European Commission - Enterprise and Industry

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Wanted: More women entrepreneurs to create growth and jobs Publié le: 16/11/2012

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Women's entrepreneurial potential is a very much underexploited source of economic growth and new jobs. The fact that women only account for 34.4% of the self-employed in Europe suggests that they need more encouragement to become entrepreneurs. As a source of inspiration and practical advice for women, the European Commission has set up a European Ambassadors’ Network and a European Mentors’ Network. Now it is up to the women themselves to take up the challenge...

As things stand, women account for over half of the population but for only a third of the EU's entrepreneurs. This leaves considerable untapped human potential that is sorely needed to boost economic growth and create the new jobs required in today’s difficult economic climate. If more women can be motivated to start up and lead companies, this could generate growth and jobs across the EU.

The European Commission sees an important economic role for women as is clear from the wording Europe 2020 Strategy for growth and jobs. One of its targets for the year 2020 is a 75% employment rate for women and men aged from 20 to 64 – this will be achieved by getting more people into work, especially women, the young, older and low-skilled people and legal migrants.

Women entrepreneurs take more calculated risks

While European women are at least as well educated as men, only a few decide to set up a company in the fifteen years following their graduation. Lack of take-up can partly be explained by difficulties they encounter in reconciling private and professional activities.  In addition, existing business set-up support systems are not always tailored to women’s specific needs. Concerns faced by potential women entrepreneurs include greater difficulty accessing financing, professional networks and training and a possible lack of confidence due to the absence of appropriate role models. Women also tend to be cautious and take more calculated risks, and to focus on creating companies in familiar areas and for which they can benefit from family support. They can fail to take full advantage of networking opportunities and often grow their businesses slowly and only if their family situation allows them to work long hours with a good probability of success. Women therefore require tailor-made support measures when setting up their businesses.

Inspiration and support for would-be women entrepreneurs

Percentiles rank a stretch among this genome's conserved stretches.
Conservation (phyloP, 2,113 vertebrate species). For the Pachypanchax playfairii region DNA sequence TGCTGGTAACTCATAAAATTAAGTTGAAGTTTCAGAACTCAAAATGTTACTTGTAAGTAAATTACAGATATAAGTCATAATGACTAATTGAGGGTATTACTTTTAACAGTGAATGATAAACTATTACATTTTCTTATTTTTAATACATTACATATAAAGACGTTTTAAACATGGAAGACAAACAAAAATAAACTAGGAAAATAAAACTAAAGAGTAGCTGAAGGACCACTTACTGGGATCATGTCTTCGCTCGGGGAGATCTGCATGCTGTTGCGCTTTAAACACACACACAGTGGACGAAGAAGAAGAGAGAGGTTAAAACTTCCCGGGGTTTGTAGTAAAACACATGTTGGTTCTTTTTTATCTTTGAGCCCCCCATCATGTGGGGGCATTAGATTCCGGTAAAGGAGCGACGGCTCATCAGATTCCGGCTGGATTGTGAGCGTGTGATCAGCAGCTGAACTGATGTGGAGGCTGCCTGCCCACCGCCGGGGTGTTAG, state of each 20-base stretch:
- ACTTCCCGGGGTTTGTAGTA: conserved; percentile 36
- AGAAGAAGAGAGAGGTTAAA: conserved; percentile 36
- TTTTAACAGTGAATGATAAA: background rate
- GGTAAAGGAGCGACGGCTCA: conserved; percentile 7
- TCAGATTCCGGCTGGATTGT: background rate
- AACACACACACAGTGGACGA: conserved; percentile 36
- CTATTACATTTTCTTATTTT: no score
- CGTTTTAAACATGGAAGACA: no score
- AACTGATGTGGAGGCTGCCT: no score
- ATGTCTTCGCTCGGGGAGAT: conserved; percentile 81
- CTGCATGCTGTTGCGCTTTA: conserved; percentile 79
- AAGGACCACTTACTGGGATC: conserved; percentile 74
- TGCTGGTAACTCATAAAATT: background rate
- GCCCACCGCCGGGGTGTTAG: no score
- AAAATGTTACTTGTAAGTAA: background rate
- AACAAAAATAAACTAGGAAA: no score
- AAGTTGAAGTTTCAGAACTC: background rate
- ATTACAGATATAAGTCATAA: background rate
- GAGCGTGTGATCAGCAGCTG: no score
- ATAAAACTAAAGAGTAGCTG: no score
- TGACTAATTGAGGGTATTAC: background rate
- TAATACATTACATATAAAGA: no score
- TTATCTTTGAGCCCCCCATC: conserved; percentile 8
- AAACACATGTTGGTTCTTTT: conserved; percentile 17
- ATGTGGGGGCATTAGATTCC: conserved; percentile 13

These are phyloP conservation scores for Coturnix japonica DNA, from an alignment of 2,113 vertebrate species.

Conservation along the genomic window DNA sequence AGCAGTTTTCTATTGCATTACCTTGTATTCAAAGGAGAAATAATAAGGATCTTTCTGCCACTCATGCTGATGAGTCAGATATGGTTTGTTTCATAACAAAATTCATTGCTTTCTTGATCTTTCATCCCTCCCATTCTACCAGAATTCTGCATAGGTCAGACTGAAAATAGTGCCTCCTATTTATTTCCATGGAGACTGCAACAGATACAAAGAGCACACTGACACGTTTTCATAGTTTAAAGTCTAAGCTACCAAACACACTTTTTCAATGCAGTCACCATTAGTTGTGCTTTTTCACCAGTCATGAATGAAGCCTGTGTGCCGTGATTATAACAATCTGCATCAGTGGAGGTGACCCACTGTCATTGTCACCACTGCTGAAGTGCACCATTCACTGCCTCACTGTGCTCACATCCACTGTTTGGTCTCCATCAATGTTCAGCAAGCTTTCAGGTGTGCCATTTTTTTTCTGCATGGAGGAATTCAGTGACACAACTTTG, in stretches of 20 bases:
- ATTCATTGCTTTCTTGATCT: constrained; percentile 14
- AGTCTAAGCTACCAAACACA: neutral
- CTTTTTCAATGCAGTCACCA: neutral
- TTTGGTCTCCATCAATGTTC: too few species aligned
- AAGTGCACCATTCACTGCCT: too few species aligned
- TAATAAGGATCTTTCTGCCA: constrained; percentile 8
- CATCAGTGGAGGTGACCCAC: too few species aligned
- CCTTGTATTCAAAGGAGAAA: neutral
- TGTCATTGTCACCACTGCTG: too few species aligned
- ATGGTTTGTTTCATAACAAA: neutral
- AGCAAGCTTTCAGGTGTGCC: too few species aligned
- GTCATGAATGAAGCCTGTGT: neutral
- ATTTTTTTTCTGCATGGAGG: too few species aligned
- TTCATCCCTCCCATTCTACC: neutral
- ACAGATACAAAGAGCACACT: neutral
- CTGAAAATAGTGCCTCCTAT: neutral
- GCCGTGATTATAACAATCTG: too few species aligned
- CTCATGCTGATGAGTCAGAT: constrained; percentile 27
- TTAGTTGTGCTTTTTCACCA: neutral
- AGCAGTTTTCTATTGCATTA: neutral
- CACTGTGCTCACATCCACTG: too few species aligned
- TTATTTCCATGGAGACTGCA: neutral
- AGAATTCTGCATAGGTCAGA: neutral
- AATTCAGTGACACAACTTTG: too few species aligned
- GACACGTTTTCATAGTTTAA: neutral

The European Commission already provides help in a number of areas to encourage women to become entrepreneurs. A European Network of Female Entrepreneurship Ambassadors was set up in 2009, followed by the creation of a European Network of Mentors for Women Entrepreneurs in 2011. Female ambassadors can be seen as a first step, providing inspirational role models to encourage women to consider entrepreneurship as a viable career option. But what happens if they are interested but fall by the wayside because they lack support? This is where the second step kicks in, in the form of mentors who give practical advice to women who have recently launched their own businesses.

The EU's forthcoming SME Week 2012 Summit will focus on encouraging women to consider setting up and running their own business, usually a small and medium-sized enterprise (SME).

Helping women entrepreneurs access loans

Securing loans is a major challenge for many small businesses across Europe. So it makes sense that one of the four workshops during the SME Summit will focus on the subject of access to finance for women entrepreneurs.

Speaking during the workshop will be Artemis Toumazi, a Female Entrepreneurship Ambassador and CEO of a cooperative bank set up in Cyprus in 2000. The bank specialises in small loans up to €100 000, with flexible repayment plans, grace periods of up to two years, interest rates of around 4% and the possibility to access funds within 48 hours.

One of the beneficiaries of a loan is a company called Drive and Fly, which looks after, cleans and maintains cars for passengers at Larnaca airport. In addition to a loan of €60 000, the company's Director, Anna Karyda, obtained advice and access to the bank’s professional network.

‘They supported our idea. They encouraged us. They helped us with the company’s business plan, and of course they gave us information when we wanted financing from other financial institutes. They gave us very good information about banking with them and getting financing on good terms from other institutes. That was very important for us,’ says Anna Karyda.